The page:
So you do not want to just take art as-is and pass it on without a personal stamp on it, otherwise your martial arts system has wasted a generation on you. Give your students the best version of what you learned, because you didn’t follow your teacher–you were a student of your teacher’s teachings. Don’t give that art as it is because your teacher’s teachings; give it because of your own conclusions. Do it because you tested it, discovered that it works, and it makes sense.

This is why one mighty grand tree doesn’t just grow in one direction. It may have a big and strong trunk, but what gives that tree life are the many branches that shoot in many directions and feed the single trunk they all share in common. This is how arts benefit from having many views and variations and specialties within its family tree.

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Mastery and Innovation

In the path to mastery of the martial arts, including especially fighting arts such as Eskrima and Arnis–one must have a certain degree of innovativeness. While not absolutely necessary, for most martial artists perfection and a mastery-level degree of knowledge and skill is impossible without being at least somewhat innovative.

Before I begin, let me summarize the opposite approach to mastery. That is, mastery without developing new ideas and skills within the arts:

A rarely found type of master in the arts is one who has achieved pure perfection in the art–one who has taken an art as it was taught to him and execute this art with unmatched speed, power, precision, understanding, and timing. In calling this martial artists “perfect”, he is one who seemingly cannot be beaten. He is physically unrivaled by all opponents, and no equal or superior can be found.

If the above seems to be idealistic and impossible, that’s because it seems to be. Most of you reading this article have never encountered such a man and probably never will. I have met a few men like him, so I know this type of fighter exists. One would call him a Master because “good martial artist” is not strong enough a phrase to describe him. Just the idea of a man you cannot touch and have never seen lose is peculiar enough. There are such few martial artists out there who have reached this level of skill that most of us will never meet nor fight this type of man. I’m not talking about the Masters you see frequently on the internet and in books, DVDs and seminars. I’m not talking about the old man who moves “pretty good for his age”. I’m not talking about the beloved teacher of your teacher to whom you give respect because you love and admire him. I’m talking about literally the best martial artists you have ever seen. One who is stronger, faster, more agile, totally unbeatable than anyone you have ever seen. You do not need to imagine how good he was in his prime because you can see it. The guy in the magazines you would love to bring to your city to teach? Shit, I’m talking about the men HE talks about in his stories. Keeping this level of skill in mind, hopefull you can understand why I contend that the term/title “Master” is a highly overused, prematurely claimed, almost arbitrary, meaningless term today. Not only will 99.9% of those reading this article never meet such a man–99.9% of you will never reach this level.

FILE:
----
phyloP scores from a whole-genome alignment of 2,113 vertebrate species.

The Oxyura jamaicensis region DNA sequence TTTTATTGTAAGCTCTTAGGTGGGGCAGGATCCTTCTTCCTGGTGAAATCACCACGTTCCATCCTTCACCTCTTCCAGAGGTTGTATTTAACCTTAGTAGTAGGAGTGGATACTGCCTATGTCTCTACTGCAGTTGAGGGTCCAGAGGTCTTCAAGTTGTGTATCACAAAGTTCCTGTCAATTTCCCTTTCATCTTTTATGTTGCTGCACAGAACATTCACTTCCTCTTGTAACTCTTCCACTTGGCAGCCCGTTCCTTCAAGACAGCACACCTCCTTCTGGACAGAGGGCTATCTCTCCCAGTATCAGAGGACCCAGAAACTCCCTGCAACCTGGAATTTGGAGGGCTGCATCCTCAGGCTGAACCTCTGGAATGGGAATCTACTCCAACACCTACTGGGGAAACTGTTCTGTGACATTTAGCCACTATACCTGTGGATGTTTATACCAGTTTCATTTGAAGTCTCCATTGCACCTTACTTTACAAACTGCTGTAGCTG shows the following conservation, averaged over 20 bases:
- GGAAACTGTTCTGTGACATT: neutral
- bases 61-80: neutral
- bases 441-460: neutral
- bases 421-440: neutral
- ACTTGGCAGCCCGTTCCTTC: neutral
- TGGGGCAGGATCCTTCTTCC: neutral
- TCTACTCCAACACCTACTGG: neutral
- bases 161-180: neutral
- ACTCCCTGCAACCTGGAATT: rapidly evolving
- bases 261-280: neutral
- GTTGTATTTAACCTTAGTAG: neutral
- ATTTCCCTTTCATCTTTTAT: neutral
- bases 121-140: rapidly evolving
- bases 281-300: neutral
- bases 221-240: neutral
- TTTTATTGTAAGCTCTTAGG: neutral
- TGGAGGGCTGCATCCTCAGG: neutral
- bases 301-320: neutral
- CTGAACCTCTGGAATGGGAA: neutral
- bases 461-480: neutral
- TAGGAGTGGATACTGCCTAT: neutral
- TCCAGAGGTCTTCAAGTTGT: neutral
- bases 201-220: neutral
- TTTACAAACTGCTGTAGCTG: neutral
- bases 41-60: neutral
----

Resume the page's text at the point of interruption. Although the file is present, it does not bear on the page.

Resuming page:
So let’s move along.

Because pure physical perfection is such a difficult level of skill to reach, most dedicated FMA fanatics may be happy to discover there is another way to achieve mastery without undeservedly slapping on the title or paying a GM or organization for a piece of paper. It is still a skill-based method of mastering the art without having to isolate oneself from the world for five years and live the life of a celibate fighting monk. And this is to find shortcuts in the art.

If you are a long time follower of this blog, you might want to shake me and insist, “But you said there ARE no shortcuts in the arts!!”  Yes, I have said something similar to that many times. I never said there are shortcuts in the art, however–I said there are not shortcuts to proficiency in the art. One must still pay his dues, train diligently, study intensely, test frequently. Some may be able to shorten the length of time it takes to master an art by training more frequently and finding more or better opponents. Yet the path to mastering the art is the same: Learn, develop, train, test, revise, develop based on the results, and train with the outcome–then wash, rinse, repeat until no new discoveries are made. That process will never go away. Too often, in the martial arts, we want to take arts intact from our teacher’s curriculums to our students without dissecting his knowledge and revising it based on our tastes, fancies, failures and successes–then do this for a few years and then call ourselves a “master”. This is not the path to mastery. Mastery, my friends, is not a level or title people call you when you are popular or old. Mastery is a level of skill you achieve after treating “master” as a verb for many years until, as I stated a second ago, no new information can be discovered through testing (ahem, sparring and pressured use) and practice.